CARL FERDINAND CORI and GERTY THERESA CORI, née RADNITZ
biochemists, husband-and-wife team whose discovery of a phosphate-containing form of the simple sugar glucose, and its universal
importance to carbohydrate metabolism, led to an understanding of hormonal influence on the interconversion of sugars and starches
in the animal organism. Their discoveries earned them (with Bernardo Houssay) the Nobel Prize for Physiology or Medicine in 1947.
They met while students at the German University of Prague and were married in 1920, receiving their medical degrees the same year.
Emigrating to the United States in 1922, they joined the staff of the Institute for the Study of Malignant Disease, Buffalo, N.Y.
(1922-31). As faculty members of the Washington University medical school, St. Louis (from 1931), they discovered (1936) the activated
intermediate, glucose 1-phosphate (phosphate bound to a specific carbon atom on the glucose molecule), known as the "Cori ester." They
demonstrated that it represents the first step in the conversion into glucose of the animal storage carbohydrate glycogen, large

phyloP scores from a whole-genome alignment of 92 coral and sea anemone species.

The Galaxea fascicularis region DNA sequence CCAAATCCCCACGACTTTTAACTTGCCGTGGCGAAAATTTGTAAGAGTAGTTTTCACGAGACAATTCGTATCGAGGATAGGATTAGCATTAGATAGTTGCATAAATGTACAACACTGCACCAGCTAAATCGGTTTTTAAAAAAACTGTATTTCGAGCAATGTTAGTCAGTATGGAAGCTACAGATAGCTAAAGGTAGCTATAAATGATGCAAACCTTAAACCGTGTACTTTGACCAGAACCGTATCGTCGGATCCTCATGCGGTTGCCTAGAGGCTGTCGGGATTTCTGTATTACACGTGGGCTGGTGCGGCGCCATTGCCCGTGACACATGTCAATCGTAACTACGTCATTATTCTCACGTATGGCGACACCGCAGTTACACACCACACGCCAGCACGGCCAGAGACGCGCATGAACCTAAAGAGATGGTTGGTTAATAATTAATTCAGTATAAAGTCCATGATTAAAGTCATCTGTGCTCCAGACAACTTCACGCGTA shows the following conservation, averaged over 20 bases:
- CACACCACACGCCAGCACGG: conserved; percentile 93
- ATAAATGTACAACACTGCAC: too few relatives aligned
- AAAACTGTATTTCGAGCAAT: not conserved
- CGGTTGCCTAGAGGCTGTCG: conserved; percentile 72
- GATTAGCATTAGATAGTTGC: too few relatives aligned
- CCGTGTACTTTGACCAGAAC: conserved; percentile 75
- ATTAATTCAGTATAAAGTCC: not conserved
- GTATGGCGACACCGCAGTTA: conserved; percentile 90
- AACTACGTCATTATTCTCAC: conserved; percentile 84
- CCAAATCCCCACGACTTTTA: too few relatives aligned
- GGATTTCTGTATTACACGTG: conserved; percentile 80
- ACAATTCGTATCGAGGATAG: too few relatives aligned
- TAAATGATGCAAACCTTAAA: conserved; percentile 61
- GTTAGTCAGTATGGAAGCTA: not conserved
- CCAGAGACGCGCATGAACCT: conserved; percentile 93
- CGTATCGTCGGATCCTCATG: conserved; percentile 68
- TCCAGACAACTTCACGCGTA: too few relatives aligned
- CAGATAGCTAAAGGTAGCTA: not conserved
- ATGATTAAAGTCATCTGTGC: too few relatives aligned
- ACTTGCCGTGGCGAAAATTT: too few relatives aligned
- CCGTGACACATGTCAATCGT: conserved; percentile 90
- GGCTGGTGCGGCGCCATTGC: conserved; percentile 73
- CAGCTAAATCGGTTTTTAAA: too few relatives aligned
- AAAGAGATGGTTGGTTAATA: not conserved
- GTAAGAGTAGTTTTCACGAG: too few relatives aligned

quantities of which are found in the liver, and--because the reaction is reversible--in some cases the last step in the conversion
of blood glucose to glycogen.
Six years later they isolated and purified the enzyme responsible for catalyzing the glycogen-Cori ester reaction, and with it
they achieved the test-tube synthesis of glycogen in 1943. Proof of the interconversion allowed them to formulate the "Cori
cycle," postulating that liver glycogen is converted to blood glucose that is reconverted to glycogen in muscle, where its
breakdown to lactic acid provides the energy utilized in muscle contraction. The lactic acid is used to re-form glycogen in
the liver. Studying the way in which hormones affect carbohydrate metabolism in animals, the Coris showed that epinephrine induces
the formation of a type of phosphorylase enzyme favouring conversion of glycogen to activated glucose and that insulin causes the
removal of sugar from the blood by promoting the addition of phosphate to glucose.
After his wife's death Carl Cori devoted his efforts to research concerning the physico-chemical action of enzymes involved in the
breakdown of glycogen to lactic acid.